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The State of California operates under a community property regime in which assets and debts derived from the efforts or actions of either spouse during the course of a marriage are considered joint property to be divided equally between the spouses in the event of divorce. In In re Marriage of Rynda, the California Court of Appeals for the First District explains what happens to community property when one of the divorcing spouses also files for bankruptcy.

dollar-2-1003609-m.jpgCarolina and David were married in January 1996. The couple worked together as owners of a small insurance company until Carolina filed for divorce more than eight years later. A superior court dissolved the marriage in May 2005 and ordered that all community property – including the business – be divided equally among the former spouses. When Carolina filed for bankruptcy in 2009, however, the court ordered that all valuations of the couple’s assets for the purpose of dividing it between them be halted until the bankruptcy proceedings were completed. A bankruptcy court-appointed trustee later sold much of the property. That included Carolina’s stock in the company, which the trustee sold to David.

Back in the superior court, Carolina filed a motion claiming that she was entitled to a 50 percent ownership interest in the business and to be compensated for the community debts that were extinguished during the bankruptcy process. She also argued that there remained community property from the marriage for the superior court to divide. The court disagreed. “[T]he bankruptcy court has superior jurisdiction to the superior court,” the judge said. “And if the bankruptcy court divided your businesses or sold them, then they’re done with them. I can’t do anything about that.”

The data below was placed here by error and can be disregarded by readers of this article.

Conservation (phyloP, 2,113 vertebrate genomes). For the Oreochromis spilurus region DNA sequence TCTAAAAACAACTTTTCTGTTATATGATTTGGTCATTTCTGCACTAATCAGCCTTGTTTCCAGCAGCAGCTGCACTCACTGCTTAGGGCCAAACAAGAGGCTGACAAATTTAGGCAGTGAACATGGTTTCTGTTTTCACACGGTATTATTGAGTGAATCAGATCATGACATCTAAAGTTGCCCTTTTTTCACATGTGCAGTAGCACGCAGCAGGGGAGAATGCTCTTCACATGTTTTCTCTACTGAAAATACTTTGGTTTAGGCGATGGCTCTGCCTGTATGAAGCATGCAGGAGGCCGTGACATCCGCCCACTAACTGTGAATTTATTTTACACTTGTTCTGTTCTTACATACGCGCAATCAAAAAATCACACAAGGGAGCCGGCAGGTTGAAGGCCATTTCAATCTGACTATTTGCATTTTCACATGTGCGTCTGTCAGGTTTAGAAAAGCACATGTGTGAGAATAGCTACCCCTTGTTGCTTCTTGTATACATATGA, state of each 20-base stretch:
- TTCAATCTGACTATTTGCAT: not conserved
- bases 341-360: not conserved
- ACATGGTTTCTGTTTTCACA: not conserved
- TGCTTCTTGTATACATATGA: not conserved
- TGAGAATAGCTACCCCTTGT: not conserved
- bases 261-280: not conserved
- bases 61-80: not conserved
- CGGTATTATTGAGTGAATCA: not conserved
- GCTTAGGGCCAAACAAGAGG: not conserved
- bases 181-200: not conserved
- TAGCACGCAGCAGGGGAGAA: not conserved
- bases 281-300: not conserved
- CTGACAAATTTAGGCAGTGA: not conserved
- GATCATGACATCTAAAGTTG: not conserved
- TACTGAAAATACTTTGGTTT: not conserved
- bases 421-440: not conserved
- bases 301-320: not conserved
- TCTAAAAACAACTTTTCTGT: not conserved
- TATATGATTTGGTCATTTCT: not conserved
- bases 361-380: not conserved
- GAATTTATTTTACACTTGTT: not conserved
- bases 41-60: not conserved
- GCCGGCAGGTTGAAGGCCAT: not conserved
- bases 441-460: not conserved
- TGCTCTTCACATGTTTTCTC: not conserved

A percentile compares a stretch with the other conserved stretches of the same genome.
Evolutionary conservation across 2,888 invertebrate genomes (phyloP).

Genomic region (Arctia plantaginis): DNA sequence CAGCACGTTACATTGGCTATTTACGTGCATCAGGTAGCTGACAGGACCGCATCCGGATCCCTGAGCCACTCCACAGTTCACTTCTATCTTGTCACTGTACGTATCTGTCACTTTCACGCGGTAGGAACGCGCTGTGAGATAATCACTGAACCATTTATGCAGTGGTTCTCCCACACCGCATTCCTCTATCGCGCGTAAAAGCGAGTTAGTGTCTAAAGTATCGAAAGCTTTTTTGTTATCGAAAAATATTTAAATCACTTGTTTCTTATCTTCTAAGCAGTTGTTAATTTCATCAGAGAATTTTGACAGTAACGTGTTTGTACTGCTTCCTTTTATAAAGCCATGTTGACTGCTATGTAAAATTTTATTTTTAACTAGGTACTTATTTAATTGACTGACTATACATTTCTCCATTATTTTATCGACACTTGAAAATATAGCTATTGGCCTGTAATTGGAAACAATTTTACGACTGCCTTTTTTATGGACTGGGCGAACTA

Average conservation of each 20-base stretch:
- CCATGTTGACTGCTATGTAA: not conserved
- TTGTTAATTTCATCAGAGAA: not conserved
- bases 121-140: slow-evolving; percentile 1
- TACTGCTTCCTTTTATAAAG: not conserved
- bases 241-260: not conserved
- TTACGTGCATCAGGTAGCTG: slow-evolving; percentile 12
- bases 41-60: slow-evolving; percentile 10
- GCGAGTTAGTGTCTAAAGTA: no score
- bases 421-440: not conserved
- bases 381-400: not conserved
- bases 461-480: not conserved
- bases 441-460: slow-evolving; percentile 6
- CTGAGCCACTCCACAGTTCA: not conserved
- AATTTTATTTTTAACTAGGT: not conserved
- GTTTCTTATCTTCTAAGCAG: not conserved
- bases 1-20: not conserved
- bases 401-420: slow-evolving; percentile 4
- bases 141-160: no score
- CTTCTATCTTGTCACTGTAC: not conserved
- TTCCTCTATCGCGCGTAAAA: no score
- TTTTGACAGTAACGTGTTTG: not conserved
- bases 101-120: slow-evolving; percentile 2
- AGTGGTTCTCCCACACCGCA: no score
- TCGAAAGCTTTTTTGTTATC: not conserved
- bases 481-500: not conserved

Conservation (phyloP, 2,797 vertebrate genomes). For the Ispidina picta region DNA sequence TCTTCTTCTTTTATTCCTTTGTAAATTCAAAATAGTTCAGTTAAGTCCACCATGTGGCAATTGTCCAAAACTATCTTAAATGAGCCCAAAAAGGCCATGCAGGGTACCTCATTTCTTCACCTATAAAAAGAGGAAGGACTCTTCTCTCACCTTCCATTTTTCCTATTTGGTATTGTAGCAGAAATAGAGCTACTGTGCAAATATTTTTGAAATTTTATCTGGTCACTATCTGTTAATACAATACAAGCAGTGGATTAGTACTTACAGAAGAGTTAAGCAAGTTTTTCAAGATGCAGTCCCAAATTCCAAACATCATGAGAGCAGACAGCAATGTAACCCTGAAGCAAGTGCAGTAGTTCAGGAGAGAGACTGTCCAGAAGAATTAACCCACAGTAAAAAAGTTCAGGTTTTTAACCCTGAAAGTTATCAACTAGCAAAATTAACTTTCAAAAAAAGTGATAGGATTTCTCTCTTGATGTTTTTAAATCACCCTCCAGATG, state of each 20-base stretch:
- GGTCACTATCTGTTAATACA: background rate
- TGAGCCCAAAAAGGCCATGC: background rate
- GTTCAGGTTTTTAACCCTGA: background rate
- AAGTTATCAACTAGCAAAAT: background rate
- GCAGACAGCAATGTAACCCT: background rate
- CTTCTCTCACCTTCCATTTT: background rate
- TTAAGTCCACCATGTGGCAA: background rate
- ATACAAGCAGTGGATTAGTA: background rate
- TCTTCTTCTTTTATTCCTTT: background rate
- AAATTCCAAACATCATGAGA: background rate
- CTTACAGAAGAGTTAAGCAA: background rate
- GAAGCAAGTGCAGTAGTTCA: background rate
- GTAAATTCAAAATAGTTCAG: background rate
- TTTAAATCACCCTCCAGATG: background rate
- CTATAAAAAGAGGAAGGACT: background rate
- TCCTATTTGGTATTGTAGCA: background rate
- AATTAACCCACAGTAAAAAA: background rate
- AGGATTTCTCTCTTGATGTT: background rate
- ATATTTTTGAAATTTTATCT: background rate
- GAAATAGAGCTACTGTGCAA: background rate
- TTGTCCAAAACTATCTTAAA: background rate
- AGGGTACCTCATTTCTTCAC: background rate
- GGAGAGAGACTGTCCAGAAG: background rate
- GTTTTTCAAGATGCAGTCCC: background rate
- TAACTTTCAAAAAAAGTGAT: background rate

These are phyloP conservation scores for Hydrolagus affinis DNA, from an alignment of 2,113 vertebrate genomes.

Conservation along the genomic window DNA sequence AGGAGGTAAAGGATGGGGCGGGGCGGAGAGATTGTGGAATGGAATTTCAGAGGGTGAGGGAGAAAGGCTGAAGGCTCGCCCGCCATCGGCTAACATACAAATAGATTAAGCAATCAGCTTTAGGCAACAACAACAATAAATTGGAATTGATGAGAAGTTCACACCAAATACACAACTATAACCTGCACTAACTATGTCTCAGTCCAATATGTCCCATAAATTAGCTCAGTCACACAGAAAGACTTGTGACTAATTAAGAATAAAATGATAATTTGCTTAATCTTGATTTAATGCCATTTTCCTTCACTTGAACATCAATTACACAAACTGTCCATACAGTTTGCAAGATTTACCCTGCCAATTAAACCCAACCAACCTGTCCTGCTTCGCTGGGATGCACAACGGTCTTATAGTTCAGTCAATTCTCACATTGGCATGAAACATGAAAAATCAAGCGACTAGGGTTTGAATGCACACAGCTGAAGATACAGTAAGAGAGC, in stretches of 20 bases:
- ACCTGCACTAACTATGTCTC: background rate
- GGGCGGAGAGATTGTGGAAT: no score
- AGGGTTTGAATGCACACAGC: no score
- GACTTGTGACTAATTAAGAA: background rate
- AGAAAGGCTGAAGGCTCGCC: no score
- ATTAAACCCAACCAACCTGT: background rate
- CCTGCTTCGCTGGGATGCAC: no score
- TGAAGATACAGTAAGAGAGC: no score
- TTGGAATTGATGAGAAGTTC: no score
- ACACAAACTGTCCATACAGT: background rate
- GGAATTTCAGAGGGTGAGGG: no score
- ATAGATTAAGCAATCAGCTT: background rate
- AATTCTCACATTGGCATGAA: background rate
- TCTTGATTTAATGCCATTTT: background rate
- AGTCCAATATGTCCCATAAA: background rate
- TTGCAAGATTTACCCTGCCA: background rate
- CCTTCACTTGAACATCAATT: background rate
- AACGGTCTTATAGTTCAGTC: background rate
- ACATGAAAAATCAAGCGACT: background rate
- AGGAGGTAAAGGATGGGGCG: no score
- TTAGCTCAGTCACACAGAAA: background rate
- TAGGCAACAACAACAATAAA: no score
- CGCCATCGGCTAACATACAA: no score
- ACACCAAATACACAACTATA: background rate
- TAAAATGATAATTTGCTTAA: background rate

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Sometimes courts get it wrong. If you’re unhappy with the outcome of a divorce case, you have the legal right to file an appeal. As California’s First District Court of Appeals recently explained in In re Marriage of Shimpi and Sonawane, however, a party filing an appeal bears the burden of providing a detailed record of the proceedings in order to show where the lower court made an error.

imperfection-961100-m.jpgHusband and Wife were married in January 2003, and Wife gave birth to their only child 11 months later. Wife filed for divorce in October 2008. In the litigation that followed, the spouses disputed the date on which they separated. Wife claimed that the separation date was Aug. 1, 2008, while Husband maintained that the separation actually happened in December 2006. Husband submitted a number of e-mail exchanges between the two spouses and family members, which the First District later said “reflect the demise of the parties’ relationship,” in support of his claim.

After a January 2013 hearing, however, a trial court ordered that the marriage be dissolved and set the separation date at Aug. 1, 2008, per Wife’s request. It also ordered Husband to pay nearly $550 in temporary spousal support and nearly $1,100 in child support. The spouses later agreed to a settlement during a mandatory conference.